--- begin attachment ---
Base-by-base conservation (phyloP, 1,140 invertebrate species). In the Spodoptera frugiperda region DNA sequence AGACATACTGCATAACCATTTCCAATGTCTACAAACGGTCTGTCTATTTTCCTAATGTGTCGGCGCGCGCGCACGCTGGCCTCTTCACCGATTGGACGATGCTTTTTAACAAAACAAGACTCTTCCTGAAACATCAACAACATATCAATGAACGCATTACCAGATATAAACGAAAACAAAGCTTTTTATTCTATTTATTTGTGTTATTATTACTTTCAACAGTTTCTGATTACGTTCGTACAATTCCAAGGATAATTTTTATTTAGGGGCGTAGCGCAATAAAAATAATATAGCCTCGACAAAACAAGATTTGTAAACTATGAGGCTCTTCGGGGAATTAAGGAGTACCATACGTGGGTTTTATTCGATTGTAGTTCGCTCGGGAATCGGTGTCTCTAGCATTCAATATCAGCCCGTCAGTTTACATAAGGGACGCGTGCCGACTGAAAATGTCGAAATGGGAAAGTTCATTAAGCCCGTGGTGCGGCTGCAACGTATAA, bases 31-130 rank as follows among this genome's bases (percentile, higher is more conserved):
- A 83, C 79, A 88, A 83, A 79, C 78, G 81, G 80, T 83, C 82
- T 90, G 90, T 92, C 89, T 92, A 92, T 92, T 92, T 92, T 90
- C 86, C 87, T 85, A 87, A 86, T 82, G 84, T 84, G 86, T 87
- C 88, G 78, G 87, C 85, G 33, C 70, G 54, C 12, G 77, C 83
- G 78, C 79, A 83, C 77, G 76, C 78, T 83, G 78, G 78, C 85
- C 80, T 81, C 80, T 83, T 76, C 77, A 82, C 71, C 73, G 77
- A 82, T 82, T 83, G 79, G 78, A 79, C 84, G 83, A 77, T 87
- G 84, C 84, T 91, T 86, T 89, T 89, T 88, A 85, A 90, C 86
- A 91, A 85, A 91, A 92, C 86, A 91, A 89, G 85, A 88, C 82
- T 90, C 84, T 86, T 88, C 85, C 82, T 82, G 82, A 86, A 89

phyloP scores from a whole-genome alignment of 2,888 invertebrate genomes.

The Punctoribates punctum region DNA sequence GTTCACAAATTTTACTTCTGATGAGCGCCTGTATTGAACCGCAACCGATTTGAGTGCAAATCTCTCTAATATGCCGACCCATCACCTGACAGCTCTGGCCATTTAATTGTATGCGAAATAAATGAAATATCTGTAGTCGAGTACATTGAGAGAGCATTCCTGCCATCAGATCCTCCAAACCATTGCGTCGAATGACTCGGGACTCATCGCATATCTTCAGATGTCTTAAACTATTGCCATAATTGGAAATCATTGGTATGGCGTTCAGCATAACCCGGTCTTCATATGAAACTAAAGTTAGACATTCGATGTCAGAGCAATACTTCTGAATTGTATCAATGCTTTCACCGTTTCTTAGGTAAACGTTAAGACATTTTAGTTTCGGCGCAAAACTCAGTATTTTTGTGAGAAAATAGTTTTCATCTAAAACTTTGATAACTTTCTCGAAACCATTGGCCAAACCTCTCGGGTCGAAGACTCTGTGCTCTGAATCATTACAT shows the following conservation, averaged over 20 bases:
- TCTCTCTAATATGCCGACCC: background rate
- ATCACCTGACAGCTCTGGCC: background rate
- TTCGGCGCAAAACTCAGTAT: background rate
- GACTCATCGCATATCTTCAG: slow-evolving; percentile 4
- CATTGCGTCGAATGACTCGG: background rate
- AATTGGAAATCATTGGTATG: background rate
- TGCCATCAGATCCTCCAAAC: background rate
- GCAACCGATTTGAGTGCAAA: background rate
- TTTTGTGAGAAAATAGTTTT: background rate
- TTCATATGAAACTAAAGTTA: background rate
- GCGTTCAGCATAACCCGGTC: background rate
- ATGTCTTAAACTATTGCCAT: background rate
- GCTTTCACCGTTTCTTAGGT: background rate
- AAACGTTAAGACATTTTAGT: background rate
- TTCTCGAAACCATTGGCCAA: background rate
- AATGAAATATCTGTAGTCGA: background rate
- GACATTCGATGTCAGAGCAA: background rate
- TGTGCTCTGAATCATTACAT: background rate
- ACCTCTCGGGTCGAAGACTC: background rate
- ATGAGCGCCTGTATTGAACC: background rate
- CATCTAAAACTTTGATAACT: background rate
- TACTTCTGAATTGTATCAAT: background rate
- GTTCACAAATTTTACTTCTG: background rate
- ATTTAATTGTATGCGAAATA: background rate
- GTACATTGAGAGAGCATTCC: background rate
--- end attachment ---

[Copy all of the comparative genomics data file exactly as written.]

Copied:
Base-by-base conservation (phyloP, 1,140 invertebrate species). In the Spodoptera frugiperda region DNA sequence AGACATACTGCATAACCATTTCCAATGTCTACAAACGGTCTGTCTATTTTCCTAATGTGTCGGCGCGCGCGCACGCTGGCCTCTTCACCGATTGGACGATGCTTTTTAACAAAACAAGACTCTTCCTGAAACATCAACAACATATCAATGAACGCATTACCAGATATAAACGAAAACAAAGCTTTTTATTCTATTTATTTGTGTTATTATTACTTTCAACAGTTTCTGATTACGTTCGTACAATTCCAAGGATAATTTTTATTTAGGGGCGTAGCGCAATAAAAATAATATAGCCTCGACAAAACAAGATTTGTAAACTATGAGGCTCTTCGGGGAATTAAGGAGTACCATACGTGGGTTTTATTCGATTGTAGTTCGCTCGGGAATCGGTGTCTCTAGCATTCAATATCAGCCCGTCAGTTTACATAAGGGACGCGTGCCGACTGAAAATGTCGAAATGGGAAAGTTCATTAAGCCCGTGGTGCGGCTGCAACGTATAA, bases 31-130 rank as follows among this genome's bases (percentile, higher is more conserved):
- A 83, C 79, A 88, A 83, A 79, C 78, G 81, G 80, T 83, C 82
- T 90, G 90, T 92, C 89, T 92, A 92, T 92, T 92, T 92, T 90
- C 86, C 87, T 85, A 87, A 86, T 82, G 84, T 84, G 86, T 87
- C 88, G 78, G 87, C 85, G 33, C 70, G 54, C 12, G 77, C 83
- G 78, C 79, A 83, C 77, G 76, C 78, T 83, G 78, G 78, C 85
- C 80, T 81, C 80, T 83, T 76, C 77, A 82, C 71, C 73, G 77
- A 82, T 82, T 83, G 79, G 78, A 79, C 84, G 83, A 77, T 87
- G 84, C 84, T 91, T 86, T 89, T 89, T 88, A 85, A 90, C 86
- A 91, A 85, A 91, A 92, C 86, A 91, A 89, G 85, A 88, C 82
- T 90, C 84, T 86, T 88, C 85, C 82, T 82, G 82, A 86, A 89

phyloP scores from a whole-genome alignment of 2,888 invertebrate genomes.

The Punctoribates punctum region DNA sequence GTTCACAAATTTTACTTCTGATGAGCGCCTGTATTGAACCGCAACCGATTTGAGTGCAAATCTCTCTAATATGCCGACCCATCACCTGACAGCTCTGGCCATTTAATTGTATGCGAAATAAATGAAATATCTGTAGTCGAGTACATTGAGAGAGCATTCCTGCCATCAGATCCTCCAAACCATTGCGTCGAATGACTCGGGACTCATCGCATATCTTCAGATGTCTTAAACTATTGCCATAATTGGAAATCATTGGTATGGCGTTCAGCATAACCCGGTCTTCATATGAAACTAAAGTTAGACATTCGATGTCAGAGCAATACTTCTGAATTGTATCAATGCTTTCACCGTTTCTTAGGTAAACGTTAAGACATTTTAGTTTCGGCGCAAAACTCAGTATTTTTGTGAGAAAATAGTTTTCATCTAAAACTTTGATAACTTTCTCGAAACCATTGGCCAAACCTCTCGGGTCGAAGACTCTGTGCTCTGAATCATTACAT shows the following conservation, averaged over 20 bases:
- TCTCTCTAATATGCCGACCC: background rate
- ATCACCTGACAGCTCTGGCC: background rate
- TTCGGCGCAAAACTCAGTAT: background rate
- GACTCATCGCATATCTTCAG: slow-evolving; percentile 4
- CATTGCGTCGAATGACTCGG: background rate
- AATTGGAAATCATTGGTATG: background rate
- TGCCATCAGATCCTCCAAAC: background rate
- GCAACCGATTTGAGTGCAAA: background rate
- TTTTGTGAGAAAATAGTTTT: background rate
- TTCATATGAAACTAAAGTTA: background rate
- GCGTTCAGCATAACCCGGTC: background rate
- ATGTCTTAAACTATTGCCAT: background rate
- GCTTTCACCGTTTCTTAGGT: background rate
- AAACGTTAAGACATTTTAGT: background rate
- TTCTCGAAACCATTGGCCAA: background rate
- AATGAAATATCTGTAGTCGA: background rate
- GACATTCGATGTCAGAGCAA: background rate
- TGTGCTCTGAATCATTACAT: background rate
- ACCTCTCGGGTCGAAGACTC: background rate
- ATGAGCGCCTGTATTGAACC: background rate
- CATCTAAAACTTTGATAACT: background rate
- TACTTCTGAATTGTATCAAT: background rate
- GTTCACAAATTTTACTTCTG: background rate
- ATTTAATTGTATGCGAAATA: background rate
- GTACATTGAGAGAGCATTCC: background rate